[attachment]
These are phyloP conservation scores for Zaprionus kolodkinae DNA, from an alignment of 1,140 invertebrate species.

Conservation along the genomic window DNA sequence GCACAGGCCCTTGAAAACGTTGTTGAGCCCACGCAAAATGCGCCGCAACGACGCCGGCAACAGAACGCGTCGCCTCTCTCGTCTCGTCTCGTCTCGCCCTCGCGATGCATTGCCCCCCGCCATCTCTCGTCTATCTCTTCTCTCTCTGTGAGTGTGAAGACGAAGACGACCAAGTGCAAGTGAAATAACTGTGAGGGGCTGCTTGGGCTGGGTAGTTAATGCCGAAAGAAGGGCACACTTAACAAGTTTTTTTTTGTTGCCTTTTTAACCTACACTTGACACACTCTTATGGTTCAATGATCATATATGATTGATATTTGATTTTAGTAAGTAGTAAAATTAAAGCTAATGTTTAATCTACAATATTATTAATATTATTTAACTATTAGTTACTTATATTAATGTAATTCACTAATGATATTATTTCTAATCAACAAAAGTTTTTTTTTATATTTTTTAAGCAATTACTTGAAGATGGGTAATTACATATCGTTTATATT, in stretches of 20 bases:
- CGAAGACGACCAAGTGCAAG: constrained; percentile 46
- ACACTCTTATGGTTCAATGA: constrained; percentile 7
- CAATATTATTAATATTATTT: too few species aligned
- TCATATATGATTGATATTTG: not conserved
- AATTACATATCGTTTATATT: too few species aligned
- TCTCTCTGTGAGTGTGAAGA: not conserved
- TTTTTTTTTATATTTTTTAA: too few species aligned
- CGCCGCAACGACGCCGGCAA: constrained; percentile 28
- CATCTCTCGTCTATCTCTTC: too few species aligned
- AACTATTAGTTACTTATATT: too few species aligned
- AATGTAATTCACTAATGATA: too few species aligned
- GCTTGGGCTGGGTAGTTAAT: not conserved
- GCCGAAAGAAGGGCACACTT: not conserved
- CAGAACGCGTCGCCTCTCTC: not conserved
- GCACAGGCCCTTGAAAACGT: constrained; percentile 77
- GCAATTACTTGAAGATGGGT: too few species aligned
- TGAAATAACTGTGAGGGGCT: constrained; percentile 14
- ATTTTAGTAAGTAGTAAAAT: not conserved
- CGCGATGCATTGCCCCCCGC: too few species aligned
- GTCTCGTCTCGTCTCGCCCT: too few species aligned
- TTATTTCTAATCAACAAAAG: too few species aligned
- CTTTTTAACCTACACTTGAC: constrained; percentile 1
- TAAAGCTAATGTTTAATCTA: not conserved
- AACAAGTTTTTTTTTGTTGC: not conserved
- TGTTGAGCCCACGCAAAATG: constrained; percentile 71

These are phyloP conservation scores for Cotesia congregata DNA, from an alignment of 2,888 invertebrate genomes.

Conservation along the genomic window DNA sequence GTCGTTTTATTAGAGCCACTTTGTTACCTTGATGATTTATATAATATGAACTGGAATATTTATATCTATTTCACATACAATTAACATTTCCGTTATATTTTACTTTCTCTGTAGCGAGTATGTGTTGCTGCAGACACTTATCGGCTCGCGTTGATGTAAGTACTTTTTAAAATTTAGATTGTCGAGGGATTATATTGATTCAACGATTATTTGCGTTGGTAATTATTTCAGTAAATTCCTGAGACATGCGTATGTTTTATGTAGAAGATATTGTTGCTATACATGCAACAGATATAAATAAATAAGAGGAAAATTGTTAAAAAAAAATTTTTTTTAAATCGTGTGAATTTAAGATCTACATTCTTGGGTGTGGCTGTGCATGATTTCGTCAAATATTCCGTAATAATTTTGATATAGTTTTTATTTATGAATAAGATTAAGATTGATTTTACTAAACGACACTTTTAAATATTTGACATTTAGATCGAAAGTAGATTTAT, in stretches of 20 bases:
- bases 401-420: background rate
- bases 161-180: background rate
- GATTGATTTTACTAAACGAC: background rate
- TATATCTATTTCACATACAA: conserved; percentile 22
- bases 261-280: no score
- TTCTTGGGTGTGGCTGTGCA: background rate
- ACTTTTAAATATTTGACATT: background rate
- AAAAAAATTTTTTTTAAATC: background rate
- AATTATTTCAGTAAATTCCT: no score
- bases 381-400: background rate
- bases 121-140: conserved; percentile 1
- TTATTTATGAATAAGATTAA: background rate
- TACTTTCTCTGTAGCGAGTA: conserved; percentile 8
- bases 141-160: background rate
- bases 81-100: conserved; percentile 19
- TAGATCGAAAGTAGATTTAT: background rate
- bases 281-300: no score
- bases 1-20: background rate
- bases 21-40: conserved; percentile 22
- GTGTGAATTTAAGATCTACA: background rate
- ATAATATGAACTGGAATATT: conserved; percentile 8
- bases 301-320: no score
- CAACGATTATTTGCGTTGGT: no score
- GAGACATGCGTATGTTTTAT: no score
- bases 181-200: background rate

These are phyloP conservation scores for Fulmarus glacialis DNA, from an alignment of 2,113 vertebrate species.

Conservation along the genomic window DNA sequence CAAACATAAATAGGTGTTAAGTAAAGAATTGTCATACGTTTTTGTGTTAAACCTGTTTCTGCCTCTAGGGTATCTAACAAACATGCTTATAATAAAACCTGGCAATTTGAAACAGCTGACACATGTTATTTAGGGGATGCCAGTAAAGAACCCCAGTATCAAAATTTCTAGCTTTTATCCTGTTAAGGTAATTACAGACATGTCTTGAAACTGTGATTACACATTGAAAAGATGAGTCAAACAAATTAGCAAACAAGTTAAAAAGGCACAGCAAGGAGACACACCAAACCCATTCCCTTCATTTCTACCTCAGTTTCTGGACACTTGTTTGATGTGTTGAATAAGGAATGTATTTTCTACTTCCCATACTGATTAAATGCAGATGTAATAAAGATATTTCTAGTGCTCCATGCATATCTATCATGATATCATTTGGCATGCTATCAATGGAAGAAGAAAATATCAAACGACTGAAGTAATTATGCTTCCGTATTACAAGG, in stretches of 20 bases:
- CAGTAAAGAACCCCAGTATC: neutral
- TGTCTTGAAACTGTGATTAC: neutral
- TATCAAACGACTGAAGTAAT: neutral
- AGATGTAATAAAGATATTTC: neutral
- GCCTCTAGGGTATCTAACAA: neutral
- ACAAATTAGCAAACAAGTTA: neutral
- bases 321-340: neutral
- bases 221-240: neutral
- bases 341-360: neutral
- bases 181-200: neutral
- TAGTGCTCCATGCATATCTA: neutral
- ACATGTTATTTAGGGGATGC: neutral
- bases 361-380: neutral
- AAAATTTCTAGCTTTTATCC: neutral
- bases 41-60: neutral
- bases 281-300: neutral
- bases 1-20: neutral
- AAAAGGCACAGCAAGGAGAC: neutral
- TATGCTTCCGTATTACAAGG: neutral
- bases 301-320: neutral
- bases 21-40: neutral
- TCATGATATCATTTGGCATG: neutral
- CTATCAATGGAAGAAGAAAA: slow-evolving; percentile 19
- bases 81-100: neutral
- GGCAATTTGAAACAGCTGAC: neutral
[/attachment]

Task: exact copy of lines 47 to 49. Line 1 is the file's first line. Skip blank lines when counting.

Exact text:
- bases 1-20: background rate
- bases 21-40: conserved; percentile 22
- GTGTGAATTTAAGATCTACA: background rate